The two frontline ministers in the battle against Covid-19 are supposed to be National Development Minister Lawrence Wong and Health Minister Gan Kim Yong. And they still are, as co-chair of the Multi-Ministry Task Force. But the minister in the real hot seat today is Manpower Minister Josephine Teo. Into her lap has fallen the herculean task of sorting out a mess that we now know has been caused by a combination of hesitation, possible oversight and hubris – the coronavirus pandemic still raging through the migrant workers’ dormitories. If the MRT was once Khaw Boon Wan’s nightmare, the dormitories are now hers. Is she up to the task of solving the problem?
Before we get to that question, let’s do a quick look back at a couple of the previous Manpower ministers and also a bit about how the ministry has evolved. Before 1998, the ministry was Labour. Lee Boon Yang (current SPH chairman) was the first to head the renamed Manpower Ministry. Lim Swee Say, known for his catchy slogans (Upturn the Downturn and Better, Betterer and Betterest), was Minister Teo’s predecessor. Previously, the ministry’s principal function has been to oversee Singapore’s manpower needs and development and to work together with the NTUC labour movement and employers as part of a win-win cooperative tripartism, a kind of we are all on the same side arrangement. Straightforward enough.
In the early years, demand for foreign labour to do the hard slog work that Singaporeans shunned or were simply not interested in was largely met by two arrangements. First, there were the Malaysians, mostly from Johor. Second, there were the foreign workers brought in for a specific project. For example, South Korean workers were the ones who built Raffles City. They returned home after the project was completed. Their numbers were manageable. No need for massive, packed dormitories.
But, as Singapore started to take off and urban transformation got into full swing, manpower needs got more complex and grew in magnitude. Hundreds of thousands of workers from both traditional and non-traditional sources were practically flooding the local landscape. Public outcry over sardine-packed trains and buses led to a tightening of the immigration floodgate and to an attempt at better distribution of foreign workers to accommodation situated nearer their worksites. Purpose-built dormitories spread across the island saw migrant workers, mostly from Bangladesh and southern India with a smattering of others, being reduced to an army of almost invisible people. That seemed to suit everyone.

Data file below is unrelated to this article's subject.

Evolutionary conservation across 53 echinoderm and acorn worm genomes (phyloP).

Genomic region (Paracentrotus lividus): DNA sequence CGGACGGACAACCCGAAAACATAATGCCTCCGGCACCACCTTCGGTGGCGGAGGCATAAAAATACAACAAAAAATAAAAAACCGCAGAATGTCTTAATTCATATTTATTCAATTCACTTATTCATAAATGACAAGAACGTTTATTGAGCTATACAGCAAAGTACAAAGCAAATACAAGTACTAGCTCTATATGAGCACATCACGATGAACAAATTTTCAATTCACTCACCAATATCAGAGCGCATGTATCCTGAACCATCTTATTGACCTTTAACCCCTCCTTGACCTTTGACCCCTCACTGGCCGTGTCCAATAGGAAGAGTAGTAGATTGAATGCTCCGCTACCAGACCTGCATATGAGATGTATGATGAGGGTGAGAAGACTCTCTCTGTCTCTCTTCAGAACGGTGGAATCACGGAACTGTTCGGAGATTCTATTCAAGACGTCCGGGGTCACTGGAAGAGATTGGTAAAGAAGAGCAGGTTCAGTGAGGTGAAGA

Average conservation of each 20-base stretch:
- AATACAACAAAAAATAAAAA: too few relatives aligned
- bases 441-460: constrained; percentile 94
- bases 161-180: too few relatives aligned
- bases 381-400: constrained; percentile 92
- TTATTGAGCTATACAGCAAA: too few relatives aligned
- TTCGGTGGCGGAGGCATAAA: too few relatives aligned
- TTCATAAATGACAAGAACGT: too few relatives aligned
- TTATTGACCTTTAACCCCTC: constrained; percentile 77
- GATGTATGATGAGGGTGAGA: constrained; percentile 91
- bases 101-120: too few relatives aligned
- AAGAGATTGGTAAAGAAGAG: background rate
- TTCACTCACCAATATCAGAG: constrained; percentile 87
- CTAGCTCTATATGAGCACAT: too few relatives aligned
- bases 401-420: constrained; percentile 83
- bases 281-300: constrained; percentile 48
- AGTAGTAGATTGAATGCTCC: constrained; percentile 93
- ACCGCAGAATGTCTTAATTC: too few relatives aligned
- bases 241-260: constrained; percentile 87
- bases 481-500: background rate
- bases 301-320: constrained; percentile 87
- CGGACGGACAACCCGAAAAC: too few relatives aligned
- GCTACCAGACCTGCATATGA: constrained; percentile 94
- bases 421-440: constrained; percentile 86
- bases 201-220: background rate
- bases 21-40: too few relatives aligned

It is in this context that the dormitories debacle must be seen. The government took its cue from the general population. The workers were necessary but low priority in the scheme of things. In large numbers, they became a domestic political liability, their presence in the heartlands a distraction in the fight for votes. So, out of sight, out of the social conscience. The overall attitude has been: we do what we can but….
Somehow, when Covid-19 struck, the dormitories and the 323,000 migrant workers were overlooked. It seemed incredible that the commercial operators who were not expected to run the dorms as social enterprises could be regarded as equipped to look after the workers’ healthcare to the degree which not even country-scale efforts could marshall. The high daily counts of dormitory-relate virus cases clearly and loudly say so.
And so the spotlight is on Josephine Teo.
When the dorms first hit the headlines, the Manpower Minister came in hesitantly as what those in the media business would call a side box where an issue would be explained in a concise manner so as not to spoil the flow of the main story. The narrative then was the proudly declared calibrated Singapore way of solving problems: Quote PM Lee Hsien Loong – “If any country can see this through, it is Singapore.” That was on April 3.
Since then, Ms Teo could not afford to be just a side show because the dormitories have been making the rounds in world media, with Singapore being seen as a cautionary tale of having blindspots when dealing with a smart, lethal virus.
The Manpower Minister has stepped up, to her credit. She told BBC: “Yes, we took some safe distancing measures within the dormitories and if we were to be able to rewind the clock, one could say that these safe distancing measures needed to go much further.”
And also, replying to a reporter’s question in a separate press conference after a PM Lee nation-wide address on Tuesday April 21, she said that it would not have been easy to advise workers – before the announcement of circuit breaker measures which committed the government to taking care of their livelihood as well as welfare – to stop working for the sole reason of wanting to “protect” them.
What she has failed to address so far is: Why did it have to take the Covid-19 pandemic for the ministry to finally realise that the migrant workers guest workers have always been part of this country’s social fabric, and not apart from? This is not a hindsight observation. It exposes a stubborn refusal to listen to concerned voices outside a group-think world.
Tan Bah Bah, consulting editor of TheIndependent.Sg, is a former senior leader writer with The Straits Times. He was also managing editor of a local magazine publishing company. /TISG